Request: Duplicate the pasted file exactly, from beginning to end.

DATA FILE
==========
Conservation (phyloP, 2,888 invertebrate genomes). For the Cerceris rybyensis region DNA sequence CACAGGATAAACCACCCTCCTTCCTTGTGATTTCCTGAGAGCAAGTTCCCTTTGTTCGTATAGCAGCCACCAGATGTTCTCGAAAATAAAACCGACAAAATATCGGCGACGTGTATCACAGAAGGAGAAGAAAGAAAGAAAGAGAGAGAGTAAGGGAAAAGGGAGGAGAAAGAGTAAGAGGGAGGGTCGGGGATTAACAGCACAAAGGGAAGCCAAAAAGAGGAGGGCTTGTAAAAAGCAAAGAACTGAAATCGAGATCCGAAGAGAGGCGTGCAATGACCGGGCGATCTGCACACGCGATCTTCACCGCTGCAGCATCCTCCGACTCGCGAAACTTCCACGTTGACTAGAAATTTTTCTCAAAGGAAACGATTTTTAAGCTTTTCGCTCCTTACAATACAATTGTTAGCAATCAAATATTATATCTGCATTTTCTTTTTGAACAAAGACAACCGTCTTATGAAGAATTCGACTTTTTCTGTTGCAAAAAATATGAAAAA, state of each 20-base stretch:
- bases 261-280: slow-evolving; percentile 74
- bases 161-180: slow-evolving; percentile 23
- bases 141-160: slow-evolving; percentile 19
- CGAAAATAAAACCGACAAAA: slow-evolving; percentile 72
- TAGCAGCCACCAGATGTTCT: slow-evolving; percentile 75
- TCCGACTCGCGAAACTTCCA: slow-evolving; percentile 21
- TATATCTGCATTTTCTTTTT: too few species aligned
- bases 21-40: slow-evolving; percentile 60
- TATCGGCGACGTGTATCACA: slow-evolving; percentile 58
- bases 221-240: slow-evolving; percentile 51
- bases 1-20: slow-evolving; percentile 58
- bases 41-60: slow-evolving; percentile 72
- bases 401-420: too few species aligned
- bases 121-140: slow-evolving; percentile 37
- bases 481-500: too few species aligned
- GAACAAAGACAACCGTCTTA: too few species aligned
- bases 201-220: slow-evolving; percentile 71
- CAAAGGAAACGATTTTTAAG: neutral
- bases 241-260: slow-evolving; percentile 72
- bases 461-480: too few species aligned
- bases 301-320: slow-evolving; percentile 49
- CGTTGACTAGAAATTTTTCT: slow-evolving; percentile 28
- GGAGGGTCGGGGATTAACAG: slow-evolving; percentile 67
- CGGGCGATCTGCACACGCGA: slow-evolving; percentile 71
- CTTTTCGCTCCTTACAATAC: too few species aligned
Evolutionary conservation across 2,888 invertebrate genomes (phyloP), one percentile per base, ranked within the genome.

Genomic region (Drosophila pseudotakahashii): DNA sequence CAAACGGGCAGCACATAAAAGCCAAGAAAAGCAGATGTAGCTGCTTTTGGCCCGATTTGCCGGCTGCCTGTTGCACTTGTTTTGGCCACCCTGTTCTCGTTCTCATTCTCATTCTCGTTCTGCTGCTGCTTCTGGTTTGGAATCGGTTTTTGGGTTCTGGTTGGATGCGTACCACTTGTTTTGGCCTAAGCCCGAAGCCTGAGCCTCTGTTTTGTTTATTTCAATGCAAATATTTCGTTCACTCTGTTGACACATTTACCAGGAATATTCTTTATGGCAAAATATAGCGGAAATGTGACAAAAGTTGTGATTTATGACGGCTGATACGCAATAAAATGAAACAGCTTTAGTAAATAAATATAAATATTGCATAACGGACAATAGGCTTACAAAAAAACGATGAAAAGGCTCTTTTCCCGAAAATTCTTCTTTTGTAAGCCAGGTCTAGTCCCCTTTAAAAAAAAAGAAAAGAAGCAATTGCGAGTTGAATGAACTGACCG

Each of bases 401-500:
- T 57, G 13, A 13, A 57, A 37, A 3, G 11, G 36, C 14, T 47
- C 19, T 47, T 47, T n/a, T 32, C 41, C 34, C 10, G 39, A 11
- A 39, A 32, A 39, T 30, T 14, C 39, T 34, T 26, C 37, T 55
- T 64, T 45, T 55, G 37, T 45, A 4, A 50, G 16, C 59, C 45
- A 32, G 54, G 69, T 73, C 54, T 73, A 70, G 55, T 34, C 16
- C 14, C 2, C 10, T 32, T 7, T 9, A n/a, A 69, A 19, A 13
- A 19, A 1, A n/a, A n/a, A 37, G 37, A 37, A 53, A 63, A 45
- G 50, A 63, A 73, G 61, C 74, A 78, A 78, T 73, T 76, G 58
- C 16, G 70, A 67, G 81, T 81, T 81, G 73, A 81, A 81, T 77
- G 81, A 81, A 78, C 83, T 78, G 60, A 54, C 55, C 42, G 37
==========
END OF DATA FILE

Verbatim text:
Conservation (phyloP, 2,888 invertebrate genomes). For the Cerceris rybyensis region DNA sequence CACAGGATAAACCACCCTCCTTCCTTGTGATTTCCTGAGAGCAAGTTCCCTTTGTTCGTATAGCAGCCACCAGATGTTCTCGAAAATAAAACCGACAAAATATCGGCGACGTGTATCACAGAAGGAGAAGAAAGAAAGAAAGAGAGAGAGTAAGGGAAAAGGGAGGAGAAAGAGTAAGAGGGAGGGTCGGGGATTAACAGCACAAAGGGAAGCCAAAAAGAGGAGGGCTTGTAAAAAGCAAAGAACTGAAATCGAGATCCGAAGAGAGGCGTGCAATGACCGGGCGATCTGCACACGCGATCTTCACCGCTGCAGCATCCTCCGACTCGCGAAACTTCCACGTTGACTAGAAATTTTTCTCAAAGGAAACGATTTTTAAGCTTTTCGCTCCTTACAATACAATTGTTAGCAATCAAATATTATATCTGCATTTTCTTTTTGAACAAAGACAACCGTCTTATGAAGAATTCGACTTTTTCTGTTGCAAAAAATATGAAAAA, state of each 20-base stretch:
- bases 261-280: slow-evolving; percentile 74
- bases 161-180: slow-evolving; percentile 23
- bases 141-160: slow-evolving; percentile 19
- CGAAAATAAAACCGACAAAA: slow-evolving; percentile 72
- TAGCAGCCACCAGATGTTCT: slow-evolving; percentile 75
- TCCGACTCGCGAAACTTCCA: slow-evolving; percentile 21
- TATATCTGCATTTTCTTTTT: too few species aligned
- bases 21-40: slow-evolving; percentile 60
- TATCGGCGACGTGTATCACA: slow-evolving; percentile 58
- bases 221-240: slow-evolving; percentile 51
- bases 1-20: slow-evolving; percentile 58
- bases 41-60: slow-evolving; percentile 72
- bases 401-420: too few species aligned
- bases 121-140: slow-evolving; percentile 37
- bases 481-500: too few species aligned
- GAACAAAGACAACCGTCTTA: too few species aligned
- bases 201-220: slow-evolving; percentile 71
- CAAAGGAAACGATTTTTAAG: neutral
- bases 241-260: slow-evolving; percentile 72
- bases 461-480: too few species aligned
- bases 301-320: slow-evolving; percentile 49
- CGTTGACTAGAAATTTTTCT: slow-evolving; percentile 28
- GGAGGGTCGGGGATTAACAG: slow-evolving; percentile 67
- CGGGCGATCTGCACACGCGA: slow-evolving; percentile 71
- CTTTTCGCTCCTTACAATAC: too few species aligned
Evolutionary conservation across 2,888 invertebrate genomes (phyloP), one percentile per base, ranked within the genome.

Genomic region (Drosophila pseudotakahashii): DNA sequence CAAACGGGCAGCACATAAAAGCCAAGAAAAGCAGATGTAGCTGCTTTTGGCCCGATTTGCCGGCTGCCTGTTGCACTTGTTTTGGCCACCCTGTTCTCGTTCTCATTCTCATTCTCGTTCTGCTGCTGCTTCTGGTTTGGAATCGGTTTTTGGGTTCTGGTTGGATGCGTACCACTTGTTTTGGCCTAAGCCCGAAGCCTGAGCCTCTGTTTTGTTTATTTCAATGCAAATATTTCGTTCACTCTGTTGACACATTTACCAGGAATATTCTTTATGGCAAAATATAGCGGAAATGTGACAAAAGTTGTGATTTATGACGGCTGATACGCAATAAAATGAAACAGCTTTAGTAAATAAATATAAATATTGCATAACGGACAATAGGCTTACAAAAAAACGATGAAAAGGCTCTTTTCCCGAAAATTCTTCTTTTGTAAGCCAGGTCTAGTCCCCTTTAAAAAAAAAGAAAAGAAGCAATTGCGAGTTGAATGAACTGACCG

Each of bases 401-500:
- T 57, G 13, A 13, A 57, A 37, A 3, G 11, G 36, C 14, T 47
- C 19, T 47, T 47, T n/a, T 32, C 41, C 34, C 10, G 39, A 11
- A 39, A 32, A 39, T 30, T 14, C 39, T 34, T 26, C 37, T 55
- T 64, T 45, T 55, G 37, T 45, A 4, A 50, G 16, C 59, C 45
- A 32, G 54, G 69, T 73, C 54, T 73, A 70, G 55, T 34, C 16
- C 14, C 2, C 10, T 32, T 7, T 9, A n/a, A 69, A 19, A 13
- A 19, A 1, A n/a, A n/a, A 37, G 37, A 37, A 53, A 63, A 45
- G 50, A 63, A 73, G 61, C 74, A 78, A 78, T 73, T 76, G 58
- C 16, G 70, A 67, G 81, T 81, T 81, G 73, A 81, A 81, T 77
- G 81, A 81, A 78, C 83, T 78, G 60, A 54, C 55, C 42, G 37